Watch How You Rub: Warning On Eye Spikes

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28th October 2008, 07:50am - Views: 346





MEDIA RELEASE                         UNSW FACULTY OF

SCIENCE

Watch how you rub: warning on eye spikes

Normal activities such as wearing swim goggles, sleeping face down or doing a gym

workout may contribute to glaucoma and other pressure-related eye diseases, a

new study has found. 

“The fluid pressure inside the eye increases - or spikes - during many everyday

activities," says Adjunct Professor Charles McMonnies, of the UNSW School of

Optometry and Vision Science, in a paper published in the journal Optometry and

Vision Science.

“Eye rubbing, yoga head stands, weightlifting, sleeping face down, playing

instruments like the trumpet and swimming laps are some of the many ways of

causing eye pressure spikes,” Professor McMonnies says. 

Any touching of the eye through the eyelids raises pressure: light touch causes a

small increase but firm touch can cause a spike three to five times normal pressure,

he says. 

Wiping a watery eye and removing eye make-up both increase eye pressure, partly

because they involve eye closure combined with lid contact. 

In the case of eye rubbing, the combined effects of eye closure and rubbing forces

on the eye can raise pressure to very high levels; strong rubbing may raise pressure

to 10 times normal levels. 

“Normally these pressure spikes are of little consequence and healthy eyes appear

to be unaffected by them. But eye-pressure spikes that are large, and/or last a long

time, and/or occur frequently, may contribute to the progression of pressure-related

eye diseases.” 

These diseases include glaucoma - which affects a large proportion of elderly

people and can lead to blindness - and rapidly increasing myopia, or short-

sightedness. Rarer pressure-related conditions include keratoconus, or conical

cornea. 

“Avoiding sleeping with the eyes in contact with a pillow or sleep mask may help to

slow the progression of pressure-sensitive eye diseases,” he says. 

“Treating itchy, watery, dry or irritated eyes might be the key to avoiding eye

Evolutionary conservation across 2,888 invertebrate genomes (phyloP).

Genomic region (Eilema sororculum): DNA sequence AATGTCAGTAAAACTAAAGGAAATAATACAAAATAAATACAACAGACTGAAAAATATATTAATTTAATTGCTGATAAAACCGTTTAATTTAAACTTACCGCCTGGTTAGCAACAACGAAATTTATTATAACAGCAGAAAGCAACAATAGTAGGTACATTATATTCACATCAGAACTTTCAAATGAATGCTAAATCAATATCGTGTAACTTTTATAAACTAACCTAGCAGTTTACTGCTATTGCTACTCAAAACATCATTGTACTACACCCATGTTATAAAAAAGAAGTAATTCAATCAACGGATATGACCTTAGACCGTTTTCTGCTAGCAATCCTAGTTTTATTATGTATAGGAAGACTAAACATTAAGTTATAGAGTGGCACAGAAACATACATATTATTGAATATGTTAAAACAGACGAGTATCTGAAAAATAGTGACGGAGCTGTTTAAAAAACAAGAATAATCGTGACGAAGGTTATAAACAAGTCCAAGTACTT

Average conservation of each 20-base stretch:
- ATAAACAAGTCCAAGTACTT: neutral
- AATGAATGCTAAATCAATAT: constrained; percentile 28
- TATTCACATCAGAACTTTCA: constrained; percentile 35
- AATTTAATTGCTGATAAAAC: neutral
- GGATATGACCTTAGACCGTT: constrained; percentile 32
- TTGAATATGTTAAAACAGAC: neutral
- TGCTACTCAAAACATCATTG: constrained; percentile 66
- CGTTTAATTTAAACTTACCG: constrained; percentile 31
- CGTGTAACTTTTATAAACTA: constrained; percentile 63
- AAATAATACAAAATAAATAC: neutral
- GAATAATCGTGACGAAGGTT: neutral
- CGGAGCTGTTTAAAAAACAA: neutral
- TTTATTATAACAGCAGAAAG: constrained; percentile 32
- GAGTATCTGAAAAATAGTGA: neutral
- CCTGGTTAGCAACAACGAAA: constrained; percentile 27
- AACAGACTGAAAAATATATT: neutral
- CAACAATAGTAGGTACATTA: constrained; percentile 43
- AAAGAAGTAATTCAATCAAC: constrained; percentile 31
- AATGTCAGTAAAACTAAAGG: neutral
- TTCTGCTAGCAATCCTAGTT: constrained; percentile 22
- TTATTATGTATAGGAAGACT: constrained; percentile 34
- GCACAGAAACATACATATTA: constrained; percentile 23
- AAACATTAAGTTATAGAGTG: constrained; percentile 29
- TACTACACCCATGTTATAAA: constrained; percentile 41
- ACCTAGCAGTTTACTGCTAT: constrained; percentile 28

rubbing-related pressure spikes. If you practice yoga exercises, you might be

advised to avoid head stands. 

“People who think they might be at risk in relation to these conditions should ask their

eye care practitioner to advise them regarding the significance of pressure spiking

activities.” 

Eye rubbing may cause the highest pressure spike but may be only an occasional

harmless event. However, for some people, especially those with itchy eyes, eye

rubbing can be a frequently repeated habit, with rubbing episodes lasting for

minutes that continue to occur over many years. 

Taking a deep breath results in a pressure spike of about 33%. If breathing out is

restricted, the increase in pressure is greater. For example, people playing a high

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wind-resistance instrument such as a trumpet, oboe, French horn or bassoon,

especially when they play loud and/or high-pitched notes, can more than double

their eye pressure. Professional musicians have been found to be at slightly higher risk

for loss of vision due to their increased hours of playing over many years. The risk

could be significant for someone with glaucoma or a tendency to develop

glaucoma. 

The combination of strenuous muscular effort and breathing that is strained can raise

pressure to high levels. One example is weight lifting, especially when lying on a

bench to do bench presses.  Another example is doing sit ups on a slant board,

when the starting head position is well below the feet; or doing push-ups, especially

when they are performed with feet raised. 


spikes/

Media contact: Professor McMonnies - 02 9958 3046           

c.mcmonnies@unsw.edu.au

UNSW Faculty of Science media liaison: Bob Beale 0411 705 435     

bbeale@unsw.edu.au






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